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Kendra Lisum

When Tommy was six, his parents put the family dog to sleep. Tommy didn’t know what that meant until his father explained to him that Jiffy was old and he was no longer happy being alive. Tommy didn’t understand this because Jiffy had always seemed happy, especially when the family would come home after being away. Jiffy would greet them and wag his tail and sometimes even bark.


Two days after Jiffy was gone, Tommy was laying in bed thinking. His parents had already gone to sleep, and the sound machine next to his sister’s bed was cricketing softly and, Tommy knew, would soon change to the low roar of waves splashing against the shore (it was on a timer to change every fifteen minutes – “To keep my dreams interesting,” his sister explained when Tommy asked).


“Tommy,” a voice said in the darkness.


Tommy sat up and looked around. Jiffy was standing next to his bed. The old dog looked the same as Tommy remembered: cloudy eyes, gray fur noticeable in spots, and withered back legs that could no longer support the dog’s weight.


“I thought you were gone,” Tommy said.


“How can I be gone when I am standing right here?”


Tommy considered then said, “Are you having trouble sleeping? Do you want to borrow Liza’s sound machine?”


The dog shook its head.


“Where’s your collar?” Tommy asked, noticing that the tags did not jingle.


“It’s on the counter where your mom put it.”


“Oh. Are you gonna eat me?”


“No,” the old dog said. “I’m just going to take your eyes.”


“My eyes?”




“But, how will I see?”


The sound machine clicked softly and waves began to splash against an absent shore.


Jiffy said, “You can have them back when you find me.”


Tommy didn’t understand and he was starting to get scared. “Where

are you going?” 


Jiffy stared at him through cataract eyes. “To a place beyond understanding.”




Jiffy shook his head.


“Mom said the vet buried you. Will you give me my eyes back if I go to the place he put you?”


Again, Jiffy shook his head. “That is not where I will be.”


“Then where?”


“If I told you,” Jiffy said, “You would not get your eyes back.”


Tommy thought the dog looked annoyed, like Liza when Tommy wouldn’t tell her where he had hidden her baby doll.


“What if I don’t give you my eyes?” he asked.


“Then I will take them.”


Tommy glanced at his sister across the room. She was curled up against the wall, her pillow scrunched beneath her head. Ghostly birds called over the roar of the waves.


“Are you going to take Liza’s eyes too?” he asked.


“I only need one pair of eyes.”


“So if I give you mine, you won’t hurt Liza?”


Jiffy shook his head.


Tommy chewed his bottom lip. He looked once more at his sister, then at his old, dead dog.


“Okay,” he said at last.


The next morning, Tommy’s mother screamed when she saw her son’s eyes – gouged and blackened and dripping red. The ambulance came and took Tommy to the emergency room. Tommy tried to explain to his mom and the doctor that Jiffy had his eyes, that he would get them back when he found Jiffy again. But no one listened. Instead, they said things like “How could he do that to himself?” or  “He keeps talking about his dead dog,” like Tommy wasn’t even in the room. Tommy heard his mother crying and his father, who Tommy knew was there by his smell, said nothing.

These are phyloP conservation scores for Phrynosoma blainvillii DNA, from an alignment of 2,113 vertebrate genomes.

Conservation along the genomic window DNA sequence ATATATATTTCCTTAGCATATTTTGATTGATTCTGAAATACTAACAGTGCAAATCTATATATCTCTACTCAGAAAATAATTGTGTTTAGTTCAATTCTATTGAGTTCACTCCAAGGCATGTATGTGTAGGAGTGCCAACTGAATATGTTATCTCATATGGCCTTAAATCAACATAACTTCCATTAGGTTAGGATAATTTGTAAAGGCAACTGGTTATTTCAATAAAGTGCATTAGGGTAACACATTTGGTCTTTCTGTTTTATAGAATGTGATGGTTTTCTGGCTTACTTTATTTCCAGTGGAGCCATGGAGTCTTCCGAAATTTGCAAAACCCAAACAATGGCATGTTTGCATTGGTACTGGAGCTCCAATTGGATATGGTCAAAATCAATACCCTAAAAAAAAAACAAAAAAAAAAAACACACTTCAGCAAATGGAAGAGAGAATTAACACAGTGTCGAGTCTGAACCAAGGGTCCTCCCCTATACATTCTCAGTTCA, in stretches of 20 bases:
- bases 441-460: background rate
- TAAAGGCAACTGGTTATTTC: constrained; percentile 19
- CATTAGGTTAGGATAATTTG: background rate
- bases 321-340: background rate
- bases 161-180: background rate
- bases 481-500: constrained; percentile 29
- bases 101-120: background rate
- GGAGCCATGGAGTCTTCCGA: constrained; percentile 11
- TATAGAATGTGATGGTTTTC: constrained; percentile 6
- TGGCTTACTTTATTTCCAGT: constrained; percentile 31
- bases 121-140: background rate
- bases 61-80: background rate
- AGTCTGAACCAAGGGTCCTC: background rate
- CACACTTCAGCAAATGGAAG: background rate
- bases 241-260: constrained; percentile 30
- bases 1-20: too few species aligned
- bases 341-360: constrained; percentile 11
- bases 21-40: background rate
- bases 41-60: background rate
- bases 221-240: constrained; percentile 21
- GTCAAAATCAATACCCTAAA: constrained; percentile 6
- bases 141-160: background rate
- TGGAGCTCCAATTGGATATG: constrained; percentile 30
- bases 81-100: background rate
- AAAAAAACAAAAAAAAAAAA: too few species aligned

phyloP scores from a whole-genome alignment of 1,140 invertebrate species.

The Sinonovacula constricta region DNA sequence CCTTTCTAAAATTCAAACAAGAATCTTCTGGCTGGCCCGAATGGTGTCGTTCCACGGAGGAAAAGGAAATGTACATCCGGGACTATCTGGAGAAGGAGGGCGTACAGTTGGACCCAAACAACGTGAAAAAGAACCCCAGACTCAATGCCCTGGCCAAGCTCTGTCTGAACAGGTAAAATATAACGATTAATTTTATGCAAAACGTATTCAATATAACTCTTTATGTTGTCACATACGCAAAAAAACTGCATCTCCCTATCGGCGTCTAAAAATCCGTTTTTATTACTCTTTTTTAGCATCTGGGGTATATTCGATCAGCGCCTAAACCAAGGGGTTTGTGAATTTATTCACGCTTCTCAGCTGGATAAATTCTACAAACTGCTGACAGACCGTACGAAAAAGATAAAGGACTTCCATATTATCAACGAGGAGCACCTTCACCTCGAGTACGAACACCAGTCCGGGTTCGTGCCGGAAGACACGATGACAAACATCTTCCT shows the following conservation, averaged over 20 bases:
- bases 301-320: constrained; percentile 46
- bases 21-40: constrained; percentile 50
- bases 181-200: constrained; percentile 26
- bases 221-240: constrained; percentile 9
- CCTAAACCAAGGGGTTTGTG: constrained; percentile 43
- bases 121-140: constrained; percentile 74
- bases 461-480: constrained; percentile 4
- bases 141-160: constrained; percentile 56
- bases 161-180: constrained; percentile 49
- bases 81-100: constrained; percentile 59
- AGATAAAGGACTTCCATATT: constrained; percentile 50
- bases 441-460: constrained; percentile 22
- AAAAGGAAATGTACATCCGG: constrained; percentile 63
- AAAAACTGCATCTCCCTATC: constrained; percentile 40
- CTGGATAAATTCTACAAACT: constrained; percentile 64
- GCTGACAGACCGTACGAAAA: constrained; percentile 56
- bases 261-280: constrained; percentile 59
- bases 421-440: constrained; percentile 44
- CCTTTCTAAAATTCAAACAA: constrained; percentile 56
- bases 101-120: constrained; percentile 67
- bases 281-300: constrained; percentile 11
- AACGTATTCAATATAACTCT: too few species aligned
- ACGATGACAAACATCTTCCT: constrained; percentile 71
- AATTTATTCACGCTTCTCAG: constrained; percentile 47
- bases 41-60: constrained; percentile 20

Tommy was in the hospital for a long time, learning to do things without his eyes, which meant his sister Liza had to sleep in the room by herself. It scared her, not to have Tommy there, but her father assured her that she was safe, kissed her forehead, and clicked on her sound machine to a babbling brook.


The sound machine had cycled through its recordings once before Liza was startled awake by someone calling her name. She squinted into the darkness.


“Who’s there?” she whispered.


“It’s me,” said the voice. “Jiffy.”


Liza looked over the side of her bed. Jiffy stood there, looking up at her through Tommy’s eyes.


“You have Tommy’s eyes,” she said.


“Yes, and I need your legs.”


Liza curled her legs to her chest. “Why?” 


Jiffy remained silent.


“You made mom cry when she saw Tommy didn’t have eyes anymore,” Liza told the old dog.


“Tommy can have his eyes back when he finds me.”


“When will that be?”


Jiffy licked her nose. His breath smelled like the ground beef Liza’s mother had forgotten overnight in the car last summer.


“Can I have my legs back when he finds you?”


“No,” Jiffy said. “You will have to find me yourself.”


“I don’t want you to have my legs,” she said petulantly. “I need them.”


Jiffy looked at her. Tommy’s eyes didn’t quite fit, they bulged and never blinked.


The babbling brook chuckled merrily.


“Okay,” the old dog said, almost a sigh. And he lunged.


No one knew what happened to the little Dietrich girl. She vanished one night not long after her brother was found blind and bloodied. The police cordoned off the home and a search was conducted but nothing was ever found.


Upon returning home after his hospital stay, the boy Deitrich, when he did not have hands upon him or was otherwise bound, would escape through the neighborhood, hands outstretched before him, calling wildly for his dead dog. One night he was taken in a rented car to St Mary’s Asylum, and the next week his parents moved away. It wasn’t long before everyone forgot about the strange events that had taken place in their home.


If they hadn’t forgotten, however, they might have understood why, on occasion, the image of a dog with large, protruding eyes and a small girl, no older than four, would appear in the shadows, the girl watching wistfully as the dog danced about on human legs.

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